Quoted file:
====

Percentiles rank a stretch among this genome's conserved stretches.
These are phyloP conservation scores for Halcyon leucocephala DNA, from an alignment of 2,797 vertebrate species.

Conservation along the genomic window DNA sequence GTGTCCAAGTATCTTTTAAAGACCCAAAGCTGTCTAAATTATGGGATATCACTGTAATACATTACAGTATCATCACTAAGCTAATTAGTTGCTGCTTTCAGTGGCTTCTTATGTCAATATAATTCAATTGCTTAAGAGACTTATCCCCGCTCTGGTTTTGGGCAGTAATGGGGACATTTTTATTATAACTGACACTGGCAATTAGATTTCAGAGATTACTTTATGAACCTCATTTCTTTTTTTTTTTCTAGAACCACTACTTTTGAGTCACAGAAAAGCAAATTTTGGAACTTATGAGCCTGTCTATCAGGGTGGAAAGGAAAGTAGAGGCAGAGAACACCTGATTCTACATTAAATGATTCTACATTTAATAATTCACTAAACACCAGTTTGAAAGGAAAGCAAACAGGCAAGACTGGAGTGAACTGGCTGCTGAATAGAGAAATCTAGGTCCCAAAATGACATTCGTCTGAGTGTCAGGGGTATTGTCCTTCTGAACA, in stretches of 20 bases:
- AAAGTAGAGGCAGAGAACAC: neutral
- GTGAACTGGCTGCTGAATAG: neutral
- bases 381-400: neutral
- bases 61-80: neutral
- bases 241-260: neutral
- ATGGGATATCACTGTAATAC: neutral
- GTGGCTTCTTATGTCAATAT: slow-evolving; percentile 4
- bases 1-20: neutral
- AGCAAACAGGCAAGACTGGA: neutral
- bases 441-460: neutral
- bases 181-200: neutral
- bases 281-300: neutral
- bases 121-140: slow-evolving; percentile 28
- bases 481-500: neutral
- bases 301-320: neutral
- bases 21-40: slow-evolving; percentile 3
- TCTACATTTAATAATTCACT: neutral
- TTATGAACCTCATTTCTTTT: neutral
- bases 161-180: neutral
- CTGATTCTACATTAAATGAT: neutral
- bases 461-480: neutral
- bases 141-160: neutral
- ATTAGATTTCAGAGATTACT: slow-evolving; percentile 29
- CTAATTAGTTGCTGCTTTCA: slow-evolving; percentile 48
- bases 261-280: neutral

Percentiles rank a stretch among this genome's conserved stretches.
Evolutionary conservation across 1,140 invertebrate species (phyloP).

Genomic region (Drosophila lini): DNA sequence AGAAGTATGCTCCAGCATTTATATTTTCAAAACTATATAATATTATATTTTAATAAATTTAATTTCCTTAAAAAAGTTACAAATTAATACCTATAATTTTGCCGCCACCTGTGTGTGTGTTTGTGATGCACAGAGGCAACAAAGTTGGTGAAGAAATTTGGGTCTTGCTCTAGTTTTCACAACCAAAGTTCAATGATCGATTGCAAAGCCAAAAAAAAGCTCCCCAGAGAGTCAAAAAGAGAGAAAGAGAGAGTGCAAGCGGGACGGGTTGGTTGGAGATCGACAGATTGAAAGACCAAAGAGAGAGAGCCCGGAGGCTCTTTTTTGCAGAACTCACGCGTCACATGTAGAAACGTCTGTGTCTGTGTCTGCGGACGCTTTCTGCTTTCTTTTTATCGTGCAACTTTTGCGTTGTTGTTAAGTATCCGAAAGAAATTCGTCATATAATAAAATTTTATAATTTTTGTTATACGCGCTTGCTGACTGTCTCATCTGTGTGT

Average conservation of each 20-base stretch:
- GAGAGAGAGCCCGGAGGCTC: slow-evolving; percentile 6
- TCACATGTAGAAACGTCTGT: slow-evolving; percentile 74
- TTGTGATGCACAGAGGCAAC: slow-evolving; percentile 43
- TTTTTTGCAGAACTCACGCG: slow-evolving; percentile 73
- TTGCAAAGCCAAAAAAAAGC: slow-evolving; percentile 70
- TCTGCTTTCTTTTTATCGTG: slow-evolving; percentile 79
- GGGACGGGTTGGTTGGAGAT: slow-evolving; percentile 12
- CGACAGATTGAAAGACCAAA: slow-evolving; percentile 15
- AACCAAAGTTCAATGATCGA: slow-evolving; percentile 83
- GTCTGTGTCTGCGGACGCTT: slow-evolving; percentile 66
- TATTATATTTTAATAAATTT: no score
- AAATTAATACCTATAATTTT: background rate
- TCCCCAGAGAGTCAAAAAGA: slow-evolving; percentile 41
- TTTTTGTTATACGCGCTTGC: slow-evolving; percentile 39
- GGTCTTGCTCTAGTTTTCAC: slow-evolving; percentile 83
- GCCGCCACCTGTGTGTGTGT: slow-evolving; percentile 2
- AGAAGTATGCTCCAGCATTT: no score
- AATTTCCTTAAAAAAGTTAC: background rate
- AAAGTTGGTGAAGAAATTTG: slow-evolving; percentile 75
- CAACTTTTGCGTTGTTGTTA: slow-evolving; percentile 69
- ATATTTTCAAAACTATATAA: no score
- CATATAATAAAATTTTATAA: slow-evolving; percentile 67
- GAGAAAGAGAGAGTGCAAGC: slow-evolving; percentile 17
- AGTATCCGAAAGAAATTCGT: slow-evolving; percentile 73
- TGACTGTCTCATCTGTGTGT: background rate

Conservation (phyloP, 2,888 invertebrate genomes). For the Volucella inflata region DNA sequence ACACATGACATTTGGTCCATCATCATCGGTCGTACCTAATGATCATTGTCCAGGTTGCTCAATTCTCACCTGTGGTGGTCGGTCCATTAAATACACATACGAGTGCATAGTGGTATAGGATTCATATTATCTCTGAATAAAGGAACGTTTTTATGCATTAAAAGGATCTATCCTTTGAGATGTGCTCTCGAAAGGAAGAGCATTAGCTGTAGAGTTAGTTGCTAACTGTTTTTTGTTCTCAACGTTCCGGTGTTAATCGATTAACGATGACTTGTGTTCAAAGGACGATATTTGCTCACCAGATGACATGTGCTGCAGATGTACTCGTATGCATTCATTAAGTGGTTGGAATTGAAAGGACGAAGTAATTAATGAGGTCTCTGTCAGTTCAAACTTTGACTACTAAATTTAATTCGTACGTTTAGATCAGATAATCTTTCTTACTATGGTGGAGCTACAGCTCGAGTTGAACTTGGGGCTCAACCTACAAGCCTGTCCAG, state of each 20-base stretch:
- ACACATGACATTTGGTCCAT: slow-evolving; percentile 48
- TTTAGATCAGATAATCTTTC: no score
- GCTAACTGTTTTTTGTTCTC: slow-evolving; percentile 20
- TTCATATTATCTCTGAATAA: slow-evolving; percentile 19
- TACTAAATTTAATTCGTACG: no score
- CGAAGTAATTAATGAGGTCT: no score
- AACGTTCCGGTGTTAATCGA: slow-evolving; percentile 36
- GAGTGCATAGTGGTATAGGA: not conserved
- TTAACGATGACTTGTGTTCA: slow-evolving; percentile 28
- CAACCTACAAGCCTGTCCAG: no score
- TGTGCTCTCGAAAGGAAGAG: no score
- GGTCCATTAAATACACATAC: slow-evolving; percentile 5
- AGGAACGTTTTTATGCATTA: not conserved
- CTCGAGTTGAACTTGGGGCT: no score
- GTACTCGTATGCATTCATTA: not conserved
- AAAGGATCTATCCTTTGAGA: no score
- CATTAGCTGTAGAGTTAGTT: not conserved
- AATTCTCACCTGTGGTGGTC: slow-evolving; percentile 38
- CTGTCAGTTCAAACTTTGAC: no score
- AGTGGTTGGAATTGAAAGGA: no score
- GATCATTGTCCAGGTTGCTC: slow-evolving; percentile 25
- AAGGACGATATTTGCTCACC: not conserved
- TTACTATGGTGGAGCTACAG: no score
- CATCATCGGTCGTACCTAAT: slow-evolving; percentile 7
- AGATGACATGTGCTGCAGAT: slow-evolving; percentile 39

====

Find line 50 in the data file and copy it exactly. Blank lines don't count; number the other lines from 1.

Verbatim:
- AATTTCCTTAAAAAAGTTAC: background rate